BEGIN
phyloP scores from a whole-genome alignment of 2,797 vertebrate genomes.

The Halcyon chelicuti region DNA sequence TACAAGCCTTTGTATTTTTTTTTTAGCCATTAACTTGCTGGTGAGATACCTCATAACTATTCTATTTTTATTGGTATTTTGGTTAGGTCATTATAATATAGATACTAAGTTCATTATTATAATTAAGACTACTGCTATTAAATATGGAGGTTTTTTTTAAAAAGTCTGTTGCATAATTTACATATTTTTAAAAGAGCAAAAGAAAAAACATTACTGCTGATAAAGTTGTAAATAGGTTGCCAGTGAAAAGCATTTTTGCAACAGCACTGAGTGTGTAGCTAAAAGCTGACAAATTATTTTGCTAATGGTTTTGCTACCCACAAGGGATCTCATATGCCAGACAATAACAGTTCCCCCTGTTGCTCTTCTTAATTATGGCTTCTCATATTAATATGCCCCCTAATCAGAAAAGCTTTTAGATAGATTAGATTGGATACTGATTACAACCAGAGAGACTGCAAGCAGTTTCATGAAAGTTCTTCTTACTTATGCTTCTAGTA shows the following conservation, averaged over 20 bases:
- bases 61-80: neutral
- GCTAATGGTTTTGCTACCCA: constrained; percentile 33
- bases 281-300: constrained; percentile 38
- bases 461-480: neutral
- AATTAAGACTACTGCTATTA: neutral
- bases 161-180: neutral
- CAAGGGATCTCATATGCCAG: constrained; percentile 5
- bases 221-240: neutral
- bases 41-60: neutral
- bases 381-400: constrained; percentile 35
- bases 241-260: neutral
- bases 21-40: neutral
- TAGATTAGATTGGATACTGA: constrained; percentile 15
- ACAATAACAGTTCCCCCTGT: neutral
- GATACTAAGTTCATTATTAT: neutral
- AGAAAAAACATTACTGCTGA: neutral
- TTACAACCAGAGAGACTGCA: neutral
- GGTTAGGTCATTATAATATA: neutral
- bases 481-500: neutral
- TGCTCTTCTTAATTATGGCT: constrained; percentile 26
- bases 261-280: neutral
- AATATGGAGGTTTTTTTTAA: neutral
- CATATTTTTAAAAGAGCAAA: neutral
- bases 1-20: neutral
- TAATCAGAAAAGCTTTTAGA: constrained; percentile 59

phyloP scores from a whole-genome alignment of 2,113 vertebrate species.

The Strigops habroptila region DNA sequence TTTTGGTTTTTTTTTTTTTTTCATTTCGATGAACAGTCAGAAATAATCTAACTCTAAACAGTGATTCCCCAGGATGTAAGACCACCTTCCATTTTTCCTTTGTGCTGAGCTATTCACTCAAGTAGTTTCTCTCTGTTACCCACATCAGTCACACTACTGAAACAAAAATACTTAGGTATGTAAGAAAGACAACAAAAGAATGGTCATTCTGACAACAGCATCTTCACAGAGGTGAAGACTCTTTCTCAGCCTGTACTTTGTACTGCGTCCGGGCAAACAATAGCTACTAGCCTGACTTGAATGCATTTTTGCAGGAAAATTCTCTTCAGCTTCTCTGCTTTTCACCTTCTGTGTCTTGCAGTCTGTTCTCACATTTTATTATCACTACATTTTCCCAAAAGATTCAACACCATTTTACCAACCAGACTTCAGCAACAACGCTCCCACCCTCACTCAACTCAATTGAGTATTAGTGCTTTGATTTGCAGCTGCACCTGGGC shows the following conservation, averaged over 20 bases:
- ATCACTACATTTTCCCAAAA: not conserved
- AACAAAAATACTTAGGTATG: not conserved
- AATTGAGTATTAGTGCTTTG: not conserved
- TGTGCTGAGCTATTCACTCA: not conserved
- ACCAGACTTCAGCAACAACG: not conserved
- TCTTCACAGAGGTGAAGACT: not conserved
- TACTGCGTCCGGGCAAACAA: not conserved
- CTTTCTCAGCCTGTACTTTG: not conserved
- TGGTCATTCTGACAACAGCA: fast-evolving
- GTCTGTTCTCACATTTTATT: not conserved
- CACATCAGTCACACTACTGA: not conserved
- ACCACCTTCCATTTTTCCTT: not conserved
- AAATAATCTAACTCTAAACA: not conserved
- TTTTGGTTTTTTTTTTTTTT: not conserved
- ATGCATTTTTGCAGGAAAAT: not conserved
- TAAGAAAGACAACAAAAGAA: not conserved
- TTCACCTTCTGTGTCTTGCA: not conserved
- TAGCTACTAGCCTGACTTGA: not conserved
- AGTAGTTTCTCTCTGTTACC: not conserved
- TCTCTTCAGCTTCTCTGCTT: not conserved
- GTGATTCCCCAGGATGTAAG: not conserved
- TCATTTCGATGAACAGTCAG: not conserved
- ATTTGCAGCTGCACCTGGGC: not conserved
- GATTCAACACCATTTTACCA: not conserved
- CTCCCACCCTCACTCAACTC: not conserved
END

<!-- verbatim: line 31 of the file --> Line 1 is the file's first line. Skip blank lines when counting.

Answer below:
- AACAAAAATACTTAGGTATG: not conserved